I’m very much influenced by my cultural background. I go visit at least once a year. Rome especially: everything is art there. Italian history and traditions have always been a huge inspiration for me ever since the beginning of my art career. But as much as I love the culture, the design and fashion orientation, I feel Italy sometimes doesn’t always keep up with certain waves. The modern wave of street art and my specific style of pop art does not always really merge with the scene there. As much as I’d like to work in Rome, you can’t touch the walls there. If I visit, I can give myself time to relax, eat, walk, turn off my phone and take it all in.

Being based in Montreal, what’s that like?

There is a lot of talent in this city. People have been around for a long time and art is everywhere: in galleries, in shows, on the street. Back in university, I had art classes and when teachers saw my paintings they would react, asking me what they were and stating that they were just illustrations. Being here, I’m surrounded by people that I can relate to and keep me motivated to keep going. I’m looking to travel a lot more this year, explore the world.

Are there any particular artists whose style you admire especially?

I have so many inspirations. I can be super cliche and say Keith Haring, then I can go and say Ron English. I’ve always been a big fan of Ron, his approach towards pop culture and pop art is as inspired me to do what I do. I was actually introduced to him in Miami, which was pretty cool.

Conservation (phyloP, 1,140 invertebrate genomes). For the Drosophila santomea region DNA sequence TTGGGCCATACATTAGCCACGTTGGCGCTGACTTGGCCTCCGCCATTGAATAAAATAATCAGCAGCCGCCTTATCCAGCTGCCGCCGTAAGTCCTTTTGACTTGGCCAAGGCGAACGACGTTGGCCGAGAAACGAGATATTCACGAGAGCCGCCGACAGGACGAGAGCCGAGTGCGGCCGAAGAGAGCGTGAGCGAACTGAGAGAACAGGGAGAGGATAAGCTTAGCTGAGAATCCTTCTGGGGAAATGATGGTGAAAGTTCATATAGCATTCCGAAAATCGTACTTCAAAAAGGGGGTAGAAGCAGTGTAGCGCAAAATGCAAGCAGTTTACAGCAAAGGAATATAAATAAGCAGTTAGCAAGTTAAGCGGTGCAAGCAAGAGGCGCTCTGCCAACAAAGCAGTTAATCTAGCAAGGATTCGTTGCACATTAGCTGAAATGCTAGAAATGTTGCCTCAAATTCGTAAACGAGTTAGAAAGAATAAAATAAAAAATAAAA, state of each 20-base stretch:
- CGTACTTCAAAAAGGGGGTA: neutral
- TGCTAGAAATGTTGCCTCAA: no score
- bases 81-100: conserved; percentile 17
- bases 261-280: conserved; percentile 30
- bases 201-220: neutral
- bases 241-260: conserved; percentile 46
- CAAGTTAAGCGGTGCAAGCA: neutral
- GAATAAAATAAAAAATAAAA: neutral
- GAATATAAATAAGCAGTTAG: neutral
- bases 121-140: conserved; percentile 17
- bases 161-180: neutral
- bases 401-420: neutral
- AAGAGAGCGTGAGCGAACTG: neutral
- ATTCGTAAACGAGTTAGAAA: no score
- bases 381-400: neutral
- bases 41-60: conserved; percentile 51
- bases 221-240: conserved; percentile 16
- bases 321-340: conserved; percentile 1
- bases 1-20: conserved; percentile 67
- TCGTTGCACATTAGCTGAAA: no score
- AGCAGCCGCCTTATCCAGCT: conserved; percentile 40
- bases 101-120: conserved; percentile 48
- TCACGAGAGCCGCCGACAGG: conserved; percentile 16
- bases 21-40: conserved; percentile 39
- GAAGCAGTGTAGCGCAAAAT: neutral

How was your first experience at Miami’s Art Basel this year?

I just went to check out the scene, without knowing what to expect. It was a great experience overall, all of the best artists on an international scale were there and it felt to good to be part of it, surrounded by people like that. I went with my project manager Melissa and got around to speaking to galleries about my work as well. It was fun because some people recognized my stuff, I saw a couple wearing my t-shirts. A really good experience. Ill be going back for sure!

Tell us about your clothing line!

My father worked in textiles, so I grew up surrounded by fashion. I remember he had three closets of pants just to himself, a hundred pairs of shoes, that kind of thing. I’ve always appreciated good style, and it’s possible for me now to understand the business of merging art and fashion. It’s hard work, but it’s incredibly fun to make art and adapt it to stuff that is more tangible to people. I’m not a brand though, I’m not strict in my ways. I like every platform, both for the sake of commerce and for the sake of art. I just want to get my hands on it and be able to make a career out of what I love every day.

Have you ever animated your illustrations?

Not yet, animation is very time consuming. I have created TV shows for a pitch, though, and I’m actually currently working on a cartoon show based on three retailers in the mid 20’s.  I’ve worked in retail in the past and as I’ve said, fashion will always be a strong influence for my work and myself. I would love to create a show that’s specifically orientated to my aesthetic and animate my own drawings. I’d like to create something that has content, that goes beyond the animation.

What are your plans this 2014?

I have no predictions, I’m really just going to go with the flow, travel for the sake of creating art, paint tons...

What advice would you give to artists who are looking to maintain their inspiration and work?

I would just say create as much work as you can, be experimental and go for it. See what happens. It’s worth the shot and people need to see your stuff, you need to get it exposed. Don’t be scared to jump right in.